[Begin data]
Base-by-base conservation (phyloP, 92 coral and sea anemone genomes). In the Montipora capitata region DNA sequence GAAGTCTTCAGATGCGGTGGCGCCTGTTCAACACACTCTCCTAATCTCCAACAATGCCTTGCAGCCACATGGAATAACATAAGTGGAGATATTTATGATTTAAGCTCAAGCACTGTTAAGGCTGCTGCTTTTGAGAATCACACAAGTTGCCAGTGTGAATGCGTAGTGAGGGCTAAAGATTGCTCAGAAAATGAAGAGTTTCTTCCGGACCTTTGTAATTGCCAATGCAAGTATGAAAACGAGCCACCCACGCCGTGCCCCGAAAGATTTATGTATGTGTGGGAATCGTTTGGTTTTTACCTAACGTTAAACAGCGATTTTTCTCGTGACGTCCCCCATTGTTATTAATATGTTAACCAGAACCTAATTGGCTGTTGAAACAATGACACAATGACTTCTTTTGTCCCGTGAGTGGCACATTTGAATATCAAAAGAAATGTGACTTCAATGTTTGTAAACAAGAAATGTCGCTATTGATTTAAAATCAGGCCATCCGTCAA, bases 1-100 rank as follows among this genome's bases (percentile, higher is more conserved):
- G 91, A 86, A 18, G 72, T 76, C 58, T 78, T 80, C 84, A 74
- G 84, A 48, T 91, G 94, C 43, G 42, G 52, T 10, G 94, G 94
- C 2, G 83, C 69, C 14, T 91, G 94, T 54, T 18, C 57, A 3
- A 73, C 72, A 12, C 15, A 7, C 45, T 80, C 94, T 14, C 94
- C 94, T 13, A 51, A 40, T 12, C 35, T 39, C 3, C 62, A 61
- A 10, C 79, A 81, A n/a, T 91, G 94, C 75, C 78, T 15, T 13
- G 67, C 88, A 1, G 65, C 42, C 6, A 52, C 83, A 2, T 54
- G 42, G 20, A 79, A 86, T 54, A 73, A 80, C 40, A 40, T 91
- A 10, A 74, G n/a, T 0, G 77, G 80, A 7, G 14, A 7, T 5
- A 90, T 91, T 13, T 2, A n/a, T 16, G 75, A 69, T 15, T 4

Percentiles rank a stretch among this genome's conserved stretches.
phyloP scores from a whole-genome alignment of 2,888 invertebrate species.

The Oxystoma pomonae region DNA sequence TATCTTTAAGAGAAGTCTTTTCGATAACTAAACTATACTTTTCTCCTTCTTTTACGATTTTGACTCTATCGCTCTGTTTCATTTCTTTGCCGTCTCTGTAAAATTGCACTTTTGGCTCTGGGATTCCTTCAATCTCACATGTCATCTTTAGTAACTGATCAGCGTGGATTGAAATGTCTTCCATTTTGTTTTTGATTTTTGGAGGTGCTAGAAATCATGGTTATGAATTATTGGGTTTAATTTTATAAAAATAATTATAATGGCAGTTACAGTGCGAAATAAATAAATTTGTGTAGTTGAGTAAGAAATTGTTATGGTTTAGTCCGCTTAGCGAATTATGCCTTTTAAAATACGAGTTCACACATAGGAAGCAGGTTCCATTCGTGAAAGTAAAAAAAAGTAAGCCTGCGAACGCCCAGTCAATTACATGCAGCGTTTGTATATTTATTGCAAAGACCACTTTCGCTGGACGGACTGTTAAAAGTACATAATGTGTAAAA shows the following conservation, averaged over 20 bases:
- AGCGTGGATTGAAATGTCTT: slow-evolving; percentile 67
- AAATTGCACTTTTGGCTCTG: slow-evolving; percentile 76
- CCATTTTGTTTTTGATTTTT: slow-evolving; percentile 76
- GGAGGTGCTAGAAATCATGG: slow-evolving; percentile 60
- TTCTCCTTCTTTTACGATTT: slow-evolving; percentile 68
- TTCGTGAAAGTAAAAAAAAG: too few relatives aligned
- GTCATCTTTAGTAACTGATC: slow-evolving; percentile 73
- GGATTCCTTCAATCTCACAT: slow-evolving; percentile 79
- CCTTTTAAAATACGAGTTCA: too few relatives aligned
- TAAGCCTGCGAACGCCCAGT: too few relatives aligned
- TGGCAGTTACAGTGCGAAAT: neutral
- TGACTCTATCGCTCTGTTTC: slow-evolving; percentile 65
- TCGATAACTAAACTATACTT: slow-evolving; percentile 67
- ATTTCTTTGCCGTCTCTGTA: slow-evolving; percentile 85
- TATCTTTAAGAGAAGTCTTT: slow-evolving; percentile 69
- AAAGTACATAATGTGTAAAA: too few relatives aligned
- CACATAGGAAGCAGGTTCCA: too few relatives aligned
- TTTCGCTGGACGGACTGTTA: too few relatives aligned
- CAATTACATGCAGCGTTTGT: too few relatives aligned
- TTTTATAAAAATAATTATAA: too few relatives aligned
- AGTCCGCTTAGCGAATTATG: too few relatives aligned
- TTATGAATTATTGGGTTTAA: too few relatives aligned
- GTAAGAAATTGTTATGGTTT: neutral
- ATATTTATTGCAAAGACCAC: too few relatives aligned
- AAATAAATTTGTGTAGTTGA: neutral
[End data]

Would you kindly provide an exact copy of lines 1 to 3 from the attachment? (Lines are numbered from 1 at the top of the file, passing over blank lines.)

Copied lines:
Base-by-base conservation (phyloP, 92 coral and sea anemone genomes). In the Montipora capitata region DNA sequence GAAGTCTTCAGATGCGGTGGCGCCTGTTCAACACACTCTCCTAATCTCCAACAATGCCTTGCAGCCACATGGAATAACATAAGTGGAGATATTTATGATTTAAGCTCAAGCACTGTTAAGGCTGCTGCTTTTGAGAATCACACAAGTTGCCAGTGTGAATGCGTAGTGAGGGCTAAAGATTGCTCAGAAAATGAAGAGTTTCTTCCGGACCTTTGTAATTGCCAATGCAAGTATGAAAACGAGCCACCCACGCCGTGCCCCGAAAGATTTATGTATGTGTGGGAATCGTTTGGTTTTTACCTAACGTTAAACAGCGATTTTTCTCGTGACGTCCCCCATTGTTATTAATATGTTAACCAGAACCTAATTGGCTGTTGAAACAATGACACAATGACTTCTTTTGTCCCGTGAGTGGCACATTTGAATATCAAAAGAAATGTGACTTCAATGTTTGTAAACAAGAAATGTCGCTATTGATTTAAAATCAGGCCATCCGTCAA, bases 1-100 rank as follows among this genome's bases (percentile, higher is more conserved):
- G 91, A 86, A 18, G 72, T 76, C 58, T 78, T 80, C 84, A 74
- G 84, A 48, T 91, G 94, C 43, G 42, G 52, T 10, G 94, G 94